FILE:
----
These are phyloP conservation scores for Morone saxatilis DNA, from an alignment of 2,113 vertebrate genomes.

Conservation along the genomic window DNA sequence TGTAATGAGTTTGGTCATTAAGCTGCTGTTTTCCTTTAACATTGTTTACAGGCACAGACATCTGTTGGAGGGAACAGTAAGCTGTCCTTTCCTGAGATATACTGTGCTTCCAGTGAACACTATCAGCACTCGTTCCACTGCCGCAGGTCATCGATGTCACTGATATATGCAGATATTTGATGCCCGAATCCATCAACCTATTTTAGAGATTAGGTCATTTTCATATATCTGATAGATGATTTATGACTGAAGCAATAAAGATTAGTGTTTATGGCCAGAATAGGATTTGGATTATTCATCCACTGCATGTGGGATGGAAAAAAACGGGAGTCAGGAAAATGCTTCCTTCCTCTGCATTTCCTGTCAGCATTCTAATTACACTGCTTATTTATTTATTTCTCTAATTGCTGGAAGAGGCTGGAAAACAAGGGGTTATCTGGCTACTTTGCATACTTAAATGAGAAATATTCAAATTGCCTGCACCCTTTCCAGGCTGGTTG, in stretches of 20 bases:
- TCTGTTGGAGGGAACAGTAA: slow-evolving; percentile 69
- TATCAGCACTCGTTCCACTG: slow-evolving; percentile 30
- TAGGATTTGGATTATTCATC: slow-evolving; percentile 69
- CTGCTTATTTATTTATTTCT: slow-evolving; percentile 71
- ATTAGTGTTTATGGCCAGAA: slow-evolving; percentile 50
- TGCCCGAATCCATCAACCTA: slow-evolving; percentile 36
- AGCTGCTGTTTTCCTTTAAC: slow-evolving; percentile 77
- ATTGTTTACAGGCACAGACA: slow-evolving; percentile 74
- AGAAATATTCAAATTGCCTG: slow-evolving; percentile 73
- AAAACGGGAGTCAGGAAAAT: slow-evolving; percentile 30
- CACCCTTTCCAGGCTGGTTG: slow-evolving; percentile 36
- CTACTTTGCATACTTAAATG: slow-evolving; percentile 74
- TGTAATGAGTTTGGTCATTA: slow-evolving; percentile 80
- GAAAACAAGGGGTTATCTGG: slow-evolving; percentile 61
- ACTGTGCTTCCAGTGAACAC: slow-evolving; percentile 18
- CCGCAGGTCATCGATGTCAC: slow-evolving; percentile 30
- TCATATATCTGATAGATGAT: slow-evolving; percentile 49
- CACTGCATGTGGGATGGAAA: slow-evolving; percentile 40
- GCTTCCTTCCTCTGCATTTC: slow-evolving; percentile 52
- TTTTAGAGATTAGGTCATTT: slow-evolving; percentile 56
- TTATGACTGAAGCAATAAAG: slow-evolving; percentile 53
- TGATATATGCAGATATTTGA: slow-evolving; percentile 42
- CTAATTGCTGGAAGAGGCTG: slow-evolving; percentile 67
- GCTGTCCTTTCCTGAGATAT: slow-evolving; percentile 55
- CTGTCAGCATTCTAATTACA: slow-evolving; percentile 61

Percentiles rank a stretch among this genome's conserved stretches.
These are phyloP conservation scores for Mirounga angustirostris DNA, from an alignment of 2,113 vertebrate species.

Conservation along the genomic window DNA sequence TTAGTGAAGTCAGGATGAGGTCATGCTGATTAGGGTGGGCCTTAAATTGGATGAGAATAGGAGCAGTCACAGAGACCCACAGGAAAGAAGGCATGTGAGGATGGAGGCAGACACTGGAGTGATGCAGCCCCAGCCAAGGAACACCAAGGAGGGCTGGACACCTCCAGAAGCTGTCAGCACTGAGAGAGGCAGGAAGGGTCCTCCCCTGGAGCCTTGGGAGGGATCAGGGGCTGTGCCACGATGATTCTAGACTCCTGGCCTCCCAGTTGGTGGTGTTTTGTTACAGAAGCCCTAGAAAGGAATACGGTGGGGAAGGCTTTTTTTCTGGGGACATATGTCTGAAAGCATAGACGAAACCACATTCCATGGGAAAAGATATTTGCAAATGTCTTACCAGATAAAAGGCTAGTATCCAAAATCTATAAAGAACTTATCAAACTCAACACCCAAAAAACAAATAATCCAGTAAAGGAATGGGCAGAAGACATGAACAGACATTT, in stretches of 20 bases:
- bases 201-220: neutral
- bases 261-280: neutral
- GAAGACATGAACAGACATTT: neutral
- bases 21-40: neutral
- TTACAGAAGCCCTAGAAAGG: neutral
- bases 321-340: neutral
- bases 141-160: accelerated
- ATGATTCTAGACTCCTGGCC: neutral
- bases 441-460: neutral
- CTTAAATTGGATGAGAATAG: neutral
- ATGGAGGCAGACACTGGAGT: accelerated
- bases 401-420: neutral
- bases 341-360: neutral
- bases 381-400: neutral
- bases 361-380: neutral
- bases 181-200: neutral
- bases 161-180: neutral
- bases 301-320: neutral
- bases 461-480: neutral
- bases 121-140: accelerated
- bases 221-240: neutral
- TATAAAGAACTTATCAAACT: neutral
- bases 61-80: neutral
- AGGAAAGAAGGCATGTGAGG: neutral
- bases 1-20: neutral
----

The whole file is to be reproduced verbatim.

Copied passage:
These are phyloP conservation scores for Morone saxatilis DNA, from an alignment of 2,113 vertebrate genomes.

Conservation along the genomic window DNA sequence TGTAATGAGTTTGGTCATTAAGCTGCTGTTTTCCTTTAACATTGTTTACAGGCACAGACATCTGTTGGAGGGAACAGTAAGCTGTCCTTTCCTGAGATATACTGTGCTTCCAGTGAACACTATCAGCACTCGTTCCACTGCCGCAGGTCATCGATGTCACTGATATATGCAGATATTTGATGCCCGAATCCATCAACCTATTTTAGAGATTAGGTCATTTTCATATATCTGATAGATGATTTATGACTGAAGCAATAAAGATTAGTGTTTATGGCCAGAATAGGATTTGGATTATTCATCCACTGCATGTGGGATGGAAAAAAACGGGAGTCAGGAAAATGCTTCCTTCCTCTGCATTTCCTGTCAGCATTCTAATTACACTGCTTATTTATTTATTTCTCTAATTGCTGGAAGAGGCTGGAAAACAAGGGGTTATCTGGCTACTTTGCATACTTAAATGAGAAATATTCAAATTGCCTGCACCCTTTCCAGGCTGGTTG, in stretches of 20 bases:
- TCTGTTGGAGGGAACAGTAA: slow-evolving; percentile 69
- TATCAGCACTCGTTCCACTG: slow-evolving; percentile 30
- TAGGATTTGGATTATTCATC: slow-evolving; percentile 69
- CTGCTTATTTATTTATTTCT: slow-evolving; percentile 71
- ATTAGTGTTTATGGCCAGAA: slow-evolving; percentile 50
- TGCCCGAATCCATCAACCTA: slow-evolving; percentile 36
- AGCTGCTGTTTTCCTTTAAC: slow-evolving; percentile 77
- ATTGTTTACAGGCACAGACA: slow-evolving; percentile 74
- AGAAATATTCAAATTGCCTG: slow-evolving; percentile 73
- AAAACGGGAGTCAGGAAAAT: slow-evolving; percentile 30
- CACCCTTTCCAGGCTGGTTG: slow-evolving; percentile 36
- CTACTTTGCATACTTAAATG: slow-evolving; percentile 74
- TGTAATGAGTTTGGTCATTA: slow-evolving; percentile 80
- GAAAACAAGGGGTTATCTGG: slow-evolving; percentile 61
- ACTGTGCTTCCAGTGAACAC: slow-evolving; percentile 18
- CCGCAGGTCATCGATGTCAC: slow-evolving; percentile 30
- TCATATATCTGATAGATGAT: slow-evolving; percentile 49
- CACTGCATGTGGGATGGAAA: slow-evolving; percentile 40
- GCTTCCTTCCTCTGCATTTC: slow-evolving; percentile 52
- TTTTAGAGATTAGGTCATTT: slow-evolving; percentile 56
- TTATGACTGAAGCAATAAAG: slow-evolving; percentile 53
- TGATATATGCAGATATTTGA: slow-evolving; percentile 42
- CTAATTGCTGGAAGAGGCTG: slow-evolving; percentile 67
- GCTGTCCTTTCCTGAGATAT: slow-evolving; percentile 55
- CTGTCAGCATTCTAATTACA: slow-evolving; percentile 61

Percentiles rank a stretch among this genome's conserved stretches.
These are phyloP conservation scores for Mirounga angustirostris DNA, from an alignment of 2,113 vertebrate species.

Conservation along the genomic window DNA sequence TTAGTGAAGTCAGGATGAGGTCATGCTGATTAGGGTGGGCCTTAAATTGGATGAGAATAGGAGCAGTCACAGAGACCCACAGGAAAGAAGGCATGTGAGGATGGAGGCAGACACTGGAGTGATGCAGCCCCAGCCAAGGAACACCAAGGAGGGCTGGACACCTCCAGAAGCTGTCAGCACTGAGAGAGGCAGGAAGGGTCCTCCCCTGGAGCCTTGGGAGGGATCAGGGGCTGTGCCACGATGATTCTAGACTCCTGGCCTCCCAGTTGGTGGTGTTTTGTTACAGAAGCCCTAGAAAGGAATACGGTGGGGAAGGCTTTTTTTCTGGGGACATATGTCTGAAAGCATAGACGAAACCACATTCCATGGGAAAAGATATTTGCAAATGTCTTACCAGATAAAAGGCTAGTATCCAAAATCTATAAAGAACTTATCAAACTCAACACCCAAAAAACAAATAATCCAGTAAAGGAATGGGCAGAAGACATGAACAGACATTT, in stretches of 20 bases:
- bases 201-220: neutral
- bases 261-280: neutral
- GAAGACATGAACAGACATTT: neutral
- bases 21-40: neutral
- TTACAGAAGCCCTAGAAAGG: neutral
- bases 321-340: neutral
- bases 141-160: accelerated
- ATGATTCTAGACTCCTGGCC: neutral
- bases 441-460: neutral
- CTTAAATTGGATGAGAATAG: neutral
- ATGGAGGCAGACACTGGAGT: accelerated
- bases 401-420: neutral
- bases 341-360: neutral
- bases 381-400: neutral
- bases 361-380: neutral
- bases 181-200: neutral
- bases 161-180: neutral
- bases 301-320: neutral
- bases 461-480: neutral
- bases 121-140: accelerated
- bases 221-240: neutral
- TATAAAGAACTTATCAAACT: neutral
- bases 61-80: neutral
- AGGAAAGAAGGCATGTGAGG: neutral
- bases 1-20: neutral